21 was there having coffee with -- having coffee over there and being held

22 and questioned in a sense. We will hear from two witnesses, but this

23 particular witness will tell us that upon hearing that he went there and

24 had a social visit and sat there for a couple of hours where they talked,

25 they drank, they ate, they smoked some cigarettes, and the gentleman

Page 7594

1 assured this particular individual that he had nothing to worry about

2 because to his understanding they were going to be taken either to

3 Batkovici or taken towards Tuzla. So that's the only thing that --

4 JUDGE LIU: We did not see that in your 65 ter filings.

5 MR. KARNAVAS: And it was brought to my attention last night,

6 Your Honour, by Ms. Tomanovic, that in my putting -- in making the -- in

7 trying to be as concise as possible, unfortunately, I was perhaps too

8 concise and not as informative. That's why I'm mentioning right now on

9 the record that this is the information that was brought to my

10 recollection last night that this gentleman would talk about.

11 JUDGE LIU: Well, if later on you have some more information on

12 this aspect, please inform the other party and the Chamber as early as

13 possible.

14 MR. KARNAVAS: I will, Your Honour. I certainly will.

15 JUDGE LIU: You certainly remember that we are not satisfied with

16 your 65 ter filings, especially concerning with the first and the second

17 witnesses. We believe that you just copied one from another; they are

18 exactly the same, which does not help us a lot, frankly speaking.

19 MR. KARNAVAS: I was in a hurry, Your Honour, and I apologise. I

20 certainly didn't mean to be hiding any evidence. But I understand and I

21 stand corrected. And the Court is correct in admonishing me for that

22 practice.

23 JUDGE LIU: Yes. As I said in the pre-Defence conference, if your

24 witness needs closed session or voice distortion, we hope you could inform

25 the registrar and the Chamber as early as possible, so that they could

Page 7595

1 make the logistic preparations.

2 MR. KARNAVAS: We will do that, Your Honour.

3 JUDGE LIU: Thank you very much. Is there anything else that

4 parties would like to bring to the attention --

5 MR. KARNAVAS: I have another matter.


7 MR. KARNAVAS: The Prosecution was able to contact several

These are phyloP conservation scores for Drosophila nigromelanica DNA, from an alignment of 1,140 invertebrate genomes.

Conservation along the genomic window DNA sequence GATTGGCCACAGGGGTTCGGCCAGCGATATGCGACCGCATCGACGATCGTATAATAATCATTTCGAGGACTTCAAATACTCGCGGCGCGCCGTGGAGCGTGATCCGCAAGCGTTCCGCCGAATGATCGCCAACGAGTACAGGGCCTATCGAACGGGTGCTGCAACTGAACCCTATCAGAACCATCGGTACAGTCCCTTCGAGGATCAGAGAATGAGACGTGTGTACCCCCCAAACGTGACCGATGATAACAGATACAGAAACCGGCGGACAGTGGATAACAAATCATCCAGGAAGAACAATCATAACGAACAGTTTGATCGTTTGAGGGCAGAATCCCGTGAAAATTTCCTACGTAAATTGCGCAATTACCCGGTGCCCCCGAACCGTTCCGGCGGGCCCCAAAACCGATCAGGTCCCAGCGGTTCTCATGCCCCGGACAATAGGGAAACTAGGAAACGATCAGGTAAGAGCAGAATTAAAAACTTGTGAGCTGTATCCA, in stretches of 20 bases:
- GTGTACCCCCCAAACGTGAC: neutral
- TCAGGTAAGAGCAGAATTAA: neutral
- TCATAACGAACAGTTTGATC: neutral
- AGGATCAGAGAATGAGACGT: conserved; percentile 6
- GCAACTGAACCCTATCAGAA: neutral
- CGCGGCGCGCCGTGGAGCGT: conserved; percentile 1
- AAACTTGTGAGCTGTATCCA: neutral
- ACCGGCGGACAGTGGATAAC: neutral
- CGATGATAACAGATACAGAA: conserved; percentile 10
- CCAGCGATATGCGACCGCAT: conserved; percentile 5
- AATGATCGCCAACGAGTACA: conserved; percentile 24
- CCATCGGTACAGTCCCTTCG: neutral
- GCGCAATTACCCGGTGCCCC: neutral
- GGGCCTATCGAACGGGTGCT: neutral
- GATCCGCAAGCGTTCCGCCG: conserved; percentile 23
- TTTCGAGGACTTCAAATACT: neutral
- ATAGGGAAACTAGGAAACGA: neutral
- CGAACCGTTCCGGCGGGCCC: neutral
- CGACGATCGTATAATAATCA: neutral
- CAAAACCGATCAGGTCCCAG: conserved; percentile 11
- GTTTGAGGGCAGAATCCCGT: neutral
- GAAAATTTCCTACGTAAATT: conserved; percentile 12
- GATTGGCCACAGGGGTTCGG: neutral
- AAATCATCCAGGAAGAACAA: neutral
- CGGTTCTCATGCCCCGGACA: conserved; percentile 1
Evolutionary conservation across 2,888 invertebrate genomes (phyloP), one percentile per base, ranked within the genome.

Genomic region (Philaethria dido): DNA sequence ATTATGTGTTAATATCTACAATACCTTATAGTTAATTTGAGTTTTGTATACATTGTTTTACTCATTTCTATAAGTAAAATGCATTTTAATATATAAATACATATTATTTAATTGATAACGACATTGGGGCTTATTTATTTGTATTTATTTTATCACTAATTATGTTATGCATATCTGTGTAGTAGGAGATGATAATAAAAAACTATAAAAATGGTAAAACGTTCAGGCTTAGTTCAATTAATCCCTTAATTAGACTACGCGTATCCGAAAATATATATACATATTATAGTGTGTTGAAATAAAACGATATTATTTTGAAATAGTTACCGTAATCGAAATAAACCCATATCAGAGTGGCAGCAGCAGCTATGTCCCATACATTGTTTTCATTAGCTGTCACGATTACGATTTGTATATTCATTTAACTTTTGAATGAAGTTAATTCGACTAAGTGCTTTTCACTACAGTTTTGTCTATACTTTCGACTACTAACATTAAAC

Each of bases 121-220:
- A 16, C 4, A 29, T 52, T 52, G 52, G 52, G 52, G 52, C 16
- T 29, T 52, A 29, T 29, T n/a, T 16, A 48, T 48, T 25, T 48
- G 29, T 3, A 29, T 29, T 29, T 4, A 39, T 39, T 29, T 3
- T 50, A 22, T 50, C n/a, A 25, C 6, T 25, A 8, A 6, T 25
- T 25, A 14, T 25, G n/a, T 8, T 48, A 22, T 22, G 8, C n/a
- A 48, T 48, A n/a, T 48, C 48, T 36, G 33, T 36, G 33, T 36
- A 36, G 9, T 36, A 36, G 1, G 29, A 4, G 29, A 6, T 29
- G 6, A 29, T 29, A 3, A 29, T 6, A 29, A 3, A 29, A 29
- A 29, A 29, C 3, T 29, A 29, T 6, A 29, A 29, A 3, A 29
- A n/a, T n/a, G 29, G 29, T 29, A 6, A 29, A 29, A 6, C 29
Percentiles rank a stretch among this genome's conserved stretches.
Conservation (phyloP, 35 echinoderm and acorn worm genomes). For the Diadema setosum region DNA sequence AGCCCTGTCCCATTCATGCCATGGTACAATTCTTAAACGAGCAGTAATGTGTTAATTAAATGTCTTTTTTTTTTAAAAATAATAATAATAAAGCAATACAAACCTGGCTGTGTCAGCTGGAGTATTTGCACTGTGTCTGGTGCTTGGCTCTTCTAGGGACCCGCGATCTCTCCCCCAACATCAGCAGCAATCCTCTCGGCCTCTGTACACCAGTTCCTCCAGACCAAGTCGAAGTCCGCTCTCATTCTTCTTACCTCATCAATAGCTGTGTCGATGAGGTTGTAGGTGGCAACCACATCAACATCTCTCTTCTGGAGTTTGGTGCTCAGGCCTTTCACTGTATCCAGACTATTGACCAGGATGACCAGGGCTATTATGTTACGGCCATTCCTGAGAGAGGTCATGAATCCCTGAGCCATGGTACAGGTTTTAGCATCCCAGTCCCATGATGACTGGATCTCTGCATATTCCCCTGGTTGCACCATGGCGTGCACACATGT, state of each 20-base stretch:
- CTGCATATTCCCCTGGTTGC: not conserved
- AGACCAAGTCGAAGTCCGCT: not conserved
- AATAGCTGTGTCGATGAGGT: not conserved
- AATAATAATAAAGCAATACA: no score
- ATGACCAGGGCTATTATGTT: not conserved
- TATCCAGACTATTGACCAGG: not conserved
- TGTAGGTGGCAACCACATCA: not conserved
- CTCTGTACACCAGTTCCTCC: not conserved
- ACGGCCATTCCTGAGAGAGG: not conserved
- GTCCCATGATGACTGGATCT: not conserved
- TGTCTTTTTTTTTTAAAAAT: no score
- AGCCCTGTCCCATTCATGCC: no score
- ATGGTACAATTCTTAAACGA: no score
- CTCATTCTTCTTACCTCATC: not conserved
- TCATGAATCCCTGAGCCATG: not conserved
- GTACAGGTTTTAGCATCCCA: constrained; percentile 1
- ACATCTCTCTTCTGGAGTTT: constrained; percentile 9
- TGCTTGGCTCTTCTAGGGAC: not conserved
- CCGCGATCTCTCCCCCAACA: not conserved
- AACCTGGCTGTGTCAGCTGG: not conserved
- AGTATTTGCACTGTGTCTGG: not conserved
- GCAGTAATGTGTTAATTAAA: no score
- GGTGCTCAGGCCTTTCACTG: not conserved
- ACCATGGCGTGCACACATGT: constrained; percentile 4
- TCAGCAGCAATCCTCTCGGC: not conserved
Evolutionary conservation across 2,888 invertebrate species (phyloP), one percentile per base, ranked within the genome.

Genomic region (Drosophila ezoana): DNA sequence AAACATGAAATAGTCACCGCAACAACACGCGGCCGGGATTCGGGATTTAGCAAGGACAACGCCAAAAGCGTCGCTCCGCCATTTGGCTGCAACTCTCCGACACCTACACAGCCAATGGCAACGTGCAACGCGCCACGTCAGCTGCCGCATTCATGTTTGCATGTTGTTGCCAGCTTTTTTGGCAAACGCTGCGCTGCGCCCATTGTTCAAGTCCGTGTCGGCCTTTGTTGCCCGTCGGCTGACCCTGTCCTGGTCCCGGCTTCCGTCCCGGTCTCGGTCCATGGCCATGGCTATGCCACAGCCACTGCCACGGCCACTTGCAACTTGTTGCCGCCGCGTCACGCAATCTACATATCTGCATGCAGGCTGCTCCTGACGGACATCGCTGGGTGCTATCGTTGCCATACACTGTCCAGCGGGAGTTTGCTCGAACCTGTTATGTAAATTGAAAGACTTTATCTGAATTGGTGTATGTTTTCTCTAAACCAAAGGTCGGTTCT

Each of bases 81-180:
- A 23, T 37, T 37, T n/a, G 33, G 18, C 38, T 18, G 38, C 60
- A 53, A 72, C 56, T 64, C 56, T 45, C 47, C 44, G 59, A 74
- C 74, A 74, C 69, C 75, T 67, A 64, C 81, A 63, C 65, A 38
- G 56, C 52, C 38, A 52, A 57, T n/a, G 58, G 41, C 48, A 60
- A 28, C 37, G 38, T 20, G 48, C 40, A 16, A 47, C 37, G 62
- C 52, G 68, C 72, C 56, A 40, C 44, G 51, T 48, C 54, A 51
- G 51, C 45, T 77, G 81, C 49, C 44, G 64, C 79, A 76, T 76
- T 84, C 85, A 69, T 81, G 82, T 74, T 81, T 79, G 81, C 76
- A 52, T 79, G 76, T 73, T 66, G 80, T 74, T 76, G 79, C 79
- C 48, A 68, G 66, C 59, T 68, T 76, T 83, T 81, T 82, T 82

8 witnesses, some a while back, some not so long ago. We would like to be

9 able to find out from there where they -- if they have any numbers,

10 addresses, their whereabouts. One in particular we made a request several

11 weeks ago, we haven't heard back. The individual is rather critical, we

12 believe, to the Court's understanding. And of course there is -- we're

13 all busy and we have been in the field and hard to reach, but I would

14 kindly ask the Trial Chamber to instruct the Prosecutor to provide to us

15 any information on the whereabouts of any individuals. Now, whether

16 they're still there or not, that's another story. And whether

17 they're -- we're going to be able to find them or not, that's another

18 story. But at least it helps us a little bit in trying to track down some

19 of these individuals.

20 JUDGE LIU: Well, I hope that since the parties will be free this

21 afternoon, I hope that the parties could have a meeting this afternoon to

22 discuss all the matters, including this one. If, Mr. Karnavas, you are

23 still not satisfied with the reply from the Prosecution, please feel free

24 to come to the help of the Chamber.

25 MR. KARNAVAS: Very well, Your Honour.

Page 7596

1 JUDGE LIU: Thank you.

2 Mr. McCloskey.

3 MR. McCLOSKEY: Mr. President, we don't have any exhibits for the

4 first two witnesses, so am I to believe that maybe there are no exhibits

5 for those first two witnesses?

6 JUDGE LIU: Yes, this is a question we also have in mind at this

7 moment.

8 Mr. Karnavas?

9 MR. KARNAVAS: The Prosecution's belief is correct. If there

10 aren't any, there aren't any. We don't intend, Your Honour. They're

11 going to be rather short, these witnesses. At this point in time we don't

12 have any. For the third witness there is something that is being

13 translated. We did provide the Prosecutor with all that information with

14 respect to the third witness, what we had. We also provided them with

15 other material that was in the translation process, because they indicated

16 a request for that information, that material that was in B/C/S.

17 So -- but we appreciate the fact that they reminded us, just in case we

18 forgot, because we're just getting started. So hopefully we won't have

19 any mishaps, but we're trying to get back into our rhythm back in court,

20 putting on our case.

21 JUDGE LIU: I think the rule we use in the Prosecution case is

22 also applied in your case.

23 MR. KARNAVAS: I understand.

24 JUDGE LIU: So at least you have to furnish us with the list, the

25 list of the exhibits you are going to use when you direct exam a witness

Page 7597

1 before hand.

2 MR. KARNAVAS: I understand, Your Honour. We have a couple of

3 more documents that was just brought to my attention, some legislation,

4 OTP should be aware of it from other cases, but we're going to bring it to

5 their attention. But we will stay on top of it and I know it's a little

6 rough at this point, but we're going to shave off the edges.

7 JUDGE LIU: Thank you.

8 So if there's nothing else, I think the hearing is adjourned. We

9 will resume tomorrow morning at 9.00 in the same courtroom.

10 --- Whereupon the hearing adjourned

11 at 10.08 a.m., to be reconvened on Thursday,

12 the 15th day of April, 2004,

13 at 9.00 a.m.